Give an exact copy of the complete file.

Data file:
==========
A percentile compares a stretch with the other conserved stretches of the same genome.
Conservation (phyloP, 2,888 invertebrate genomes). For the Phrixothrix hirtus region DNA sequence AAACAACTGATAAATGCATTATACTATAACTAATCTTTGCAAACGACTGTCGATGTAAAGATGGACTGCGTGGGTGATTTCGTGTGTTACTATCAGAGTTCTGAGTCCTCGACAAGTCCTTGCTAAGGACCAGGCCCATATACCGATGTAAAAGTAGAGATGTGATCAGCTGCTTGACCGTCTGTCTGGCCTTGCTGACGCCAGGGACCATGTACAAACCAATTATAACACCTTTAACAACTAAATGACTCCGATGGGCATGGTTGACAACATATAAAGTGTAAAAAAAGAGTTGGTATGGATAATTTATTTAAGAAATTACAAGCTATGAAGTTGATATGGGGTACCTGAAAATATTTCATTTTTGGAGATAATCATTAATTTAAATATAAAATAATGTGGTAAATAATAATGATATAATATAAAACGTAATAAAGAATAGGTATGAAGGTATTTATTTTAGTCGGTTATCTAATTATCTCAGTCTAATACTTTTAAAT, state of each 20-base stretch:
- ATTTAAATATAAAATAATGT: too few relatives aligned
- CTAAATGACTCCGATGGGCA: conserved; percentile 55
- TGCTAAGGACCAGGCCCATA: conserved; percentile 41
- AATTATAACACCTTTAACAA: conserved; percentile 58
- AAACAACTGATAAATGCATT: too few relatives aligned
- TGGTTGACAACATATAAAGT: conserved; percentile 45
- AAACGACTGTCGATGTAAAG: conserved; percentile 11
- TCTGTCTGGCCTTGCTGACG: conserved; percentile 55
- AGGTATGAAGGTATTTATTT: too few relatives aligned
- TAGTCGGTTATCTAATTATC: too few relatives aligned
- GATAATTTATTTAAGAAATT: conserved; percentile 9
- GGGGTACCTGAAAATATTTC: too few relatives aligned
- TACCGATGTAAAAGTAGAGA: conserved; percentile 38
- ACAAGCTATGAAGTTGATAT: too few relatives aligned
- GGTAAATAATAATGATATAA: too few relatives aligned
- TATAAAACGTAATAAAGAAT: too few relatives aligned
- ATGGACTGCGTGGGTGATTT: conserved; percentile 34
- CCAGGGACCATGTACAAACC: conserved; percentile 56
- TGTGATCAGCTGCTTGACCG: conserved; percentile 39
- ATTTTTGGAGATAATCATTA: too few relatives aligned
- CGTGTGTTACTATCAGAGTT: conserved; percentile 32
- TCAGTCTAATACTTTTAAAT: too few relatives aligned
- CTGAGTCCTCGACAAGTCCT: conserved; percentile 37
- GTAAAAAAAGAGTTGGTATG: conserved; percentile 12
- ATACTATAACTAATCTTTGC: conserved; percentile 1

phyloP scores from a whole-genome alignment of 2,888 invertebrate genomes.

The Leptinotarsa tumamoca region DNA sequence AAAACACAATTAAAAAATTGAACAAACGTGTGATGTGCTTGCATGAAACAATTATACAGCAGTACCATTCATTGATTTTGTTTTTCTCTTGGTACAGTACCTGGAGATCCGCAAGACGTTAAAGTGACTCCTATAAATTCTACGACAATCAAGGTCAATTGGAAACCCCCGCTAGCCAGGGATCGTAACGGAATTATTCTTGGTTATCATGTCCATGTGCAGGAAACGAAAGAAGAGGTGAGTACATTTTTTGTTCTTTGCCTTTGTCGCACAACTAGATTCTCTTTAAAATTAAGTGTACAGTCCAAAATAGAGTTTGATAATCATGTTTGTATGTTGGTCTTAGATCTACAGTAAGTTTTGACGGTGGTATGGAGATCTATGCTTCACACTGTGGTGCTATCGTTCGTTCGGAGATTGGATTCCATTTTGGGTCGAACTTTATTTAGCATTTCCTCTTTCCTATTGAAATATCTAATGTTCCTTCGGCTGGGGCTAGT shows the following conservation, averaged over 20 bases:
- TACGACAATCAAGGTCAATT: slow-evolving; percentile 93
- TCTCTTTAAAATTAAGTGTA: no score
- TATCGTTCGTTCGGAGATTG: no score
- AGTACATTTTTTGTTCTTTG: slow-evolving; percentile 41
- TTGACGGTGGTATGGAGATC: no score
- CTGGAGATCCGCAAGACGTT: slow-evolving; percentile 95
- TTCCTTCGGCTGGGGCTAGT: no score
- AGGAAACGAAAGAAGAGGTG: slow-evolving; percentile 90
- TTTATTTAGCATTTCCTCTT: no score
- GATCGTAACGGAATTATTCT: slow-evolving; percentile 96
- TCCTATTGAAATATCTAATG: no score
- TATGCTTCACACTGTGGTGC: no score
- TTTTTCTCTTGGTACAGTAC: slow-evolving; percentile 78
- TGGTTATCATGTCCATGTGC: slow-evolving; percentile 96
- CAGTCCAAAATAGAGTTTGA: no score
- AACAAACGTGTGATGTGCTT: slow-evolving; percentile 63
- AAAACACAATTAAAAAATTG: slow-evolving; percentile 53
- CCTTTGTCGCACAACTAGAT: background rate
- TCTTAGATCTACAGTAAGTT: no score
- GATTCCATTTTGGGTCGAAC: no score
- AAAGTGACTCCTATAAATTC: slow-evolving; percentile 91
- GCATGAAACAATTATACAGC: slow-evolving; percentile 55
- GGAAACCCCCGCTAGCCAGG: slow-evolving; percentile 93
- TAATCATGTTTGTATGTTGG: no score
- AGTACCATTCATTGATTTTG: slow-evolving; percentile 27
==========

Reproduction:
A percentile compares a stretch with the other conserved stretches of the same genome.
Conservation (phyloP, 2,888 invertebrate genomes). For the Phrixothrix hirtus region DNA sequence AAACAACTGATAAATGCATTATACTATAACTAATCTTTGCAAACGACTGTCGATGTAAAGATGGACTGCGTGGGTGATTTCGTGTGTTACTATCAGAGTTCTGAGTCCTCGACAAGTCCTTGCTAAGGACCAGGCCCATATACCGATGTAAAAGTAGAGATGTGATCAGCTGCTTGACCGTCTGTCTGGCCTTGCTGACGCCAGGGACCATGTACAAACCAATTATAACACCTTTAACAACTAAATGACTCCGATGGGCATGGTTGACAACATATAAAGTGTAAAAAAAGAGTTGGTATGGATAATTTATTTAAGAAATTACAAGCTATGAAGTTGATATGGGGTACCTGAAAATATTTCATTTTTGGAGATAATCATTAATTTAAATATAAAATAATGTGGTAAATAATAATGATATAATATAAAACGTAATAAAGAATAGGTATGAAGGTATTTATTTTAGTCGGTTATCTAATTATCTCAGTCTAATACTTTTAAAT, state of each 20-base stretch:
- ATTTAAATATAAAATAATGT: too few relatives aligned
- CTAAATGACTCCGATGGGCA: conserved; percentile 55
- TGCTAAGGACCAGGCCCATA: conserved; percentile 41
- AATTATAACACCTTTAACAA: conserved; percentile 58
- AAACAACTGATAAATGCATT: too few relatives aligned
- TGGTTGACAACATATAAAGT: conserved; percentile 45
- AAACGACTGTCGATGTAAAG: conserved; percentile 11
- TCTGTCTGGCCTTGCTGACG: conserved; percentile 55
- AGGTATGAAGGTATTTATTT: too few relatives aligned
- TAGTCGGTTATCTAATTATC: too few relatives aligned
- GATAATTTATTTAAGAAATT: conserved; percentile 9
- GGGGTACCTGAAAATATTTC: too few relatives aligned
- TACCGATGTAAAAGTAGAGA: conserved; percentile 38
- ACAAGCTATGAAGTTGATAT: too few relatives aligned
- GGTAAATAATAATGATATAA: too few relatives aligned
- TATAAAACGTAATAAAGAAT: too few relatives aligned
- ATGGACTGCGTGGGTGATTT: conserved; percentile 34
- CCAGGGACCATGTACAAACC: conserved; percentile 56
- TGTGATCAGCTGCTTGACCG: conserved; percentile 39
- ATTTTTGGAGATAATCATTA: too few relatives aligned
- CGTGTGTTACTATCAGAGTT: conserved; percentile 32
- TCAGTCTAATACTTTTAAAT: too few relatives aligned
- CTGAGTCCTCGACAAGTCCT: conserved; percentile 37
- GTAAAAAAAGAGTTGGTATG: conserved; percentile 12
- ATACTATAACTAATCTTTGC: conserved; percentile 1

phyloP scores from a whole-genome alignment of 2,888 invertebrate genomes.

The Leptinotarsa tumamoca region DNA sequence AAAACACAATTAAAAAATTGAACAAACGTGTGATGTGCTTGCATGAAACAATTATACAGCAGTACCATTCATTGATTTTGTTTTTCTCTTGGTACAGTACCTGGAGATCCGCAAGACGTTAAAGTGACTCCTATAAATTCTACGACAATCAAGGTCAATTGGAAACCCCCGCTAGCCAGGGATCGTAACGGAATTATTCTTGGTTATCATGTCCATGTGCAGGAAACGAAAGAAGAGGTGAGTACATTTTTTGTTCTTTGCCTTTGTCGCACAACTAGATTCTCTTTAAAATTAAGTGTACAGTCCAAAATAGAGTTTGATAATCATGTTTGTATGTTGGTCTTAGATCTACAGTAAGTTTTGACGGTGGTATGGAGATCTATGCTTCACACTGTGGTGCTATCGTTCGTTCGGAGATTGGATTCCATTTTGGGTCGAACTTTATTTAGCATTTCCTCTTTCCTATTGAAATATCTAATGTTCCTTCGGCTGGGGCTAGT shows the following conservation, averaged over 20 bases:
- TACGACAATCAAGGTCAATT: slow-evolving; percentile 93
- TCTCTTTAAAATTAAGTGTA: no score
- TATCGTTCGTTCGGAGATTG: no score
- AGTACATTTTTTGTTCTTTG: slow-evolving; percentile 41
- TTGACGGTGGTATGGAGATC: no score
- CTGGAGATCCGCAAGACGTT: slow-evolving; percentile 95
- TTCCTTCGGCTGGGGCTAGT: no score
- AGGAAACGAAAGAAGAGGTG: slow-evolving; percentile 90
- TTTATTTAGCATTTCCTCTT: no score
- GATCGTAACGGAATTATTCT: slow-evolving; percentile 96
- TCCTATTGAAATATCTAATG: no score
- TATGCTTCACACTGTGGTGC: no score
- TTTTTCTCTTGGTACAGTAC: slow-evolving; percentile 78
- TGGTTATCATGTCCATGTGC: slow-evolving; percentile 96
- CAGTCCAAAATAGAGTTTGA: no score
- AACAAACGTGTGATGTGCTT: slow-evolving; percentile 63
- AAAACACAATTAAAAAATTG: slow-evolving; percentile 53
- CCTTTGTCGCACAACTAGAT: background rate
- TCTTAGATCTACAGTAAGTT: no score
- GATTCCATTTTGGGTCGAAC: no score
- AAAGTGACTCCTATAAATTC: slow-evolving; percentile 91
- GCATGAAACAATTATACAGC: slow-evolving; percentile 55
- GGAAACCCCCGCTAGCCAGG: slow-evolving; percentile 93
- TAATCATGTTTGTATGTTGG: no score
- AGTACCATTCATTGATTTTG: slow-evolving; percentile 27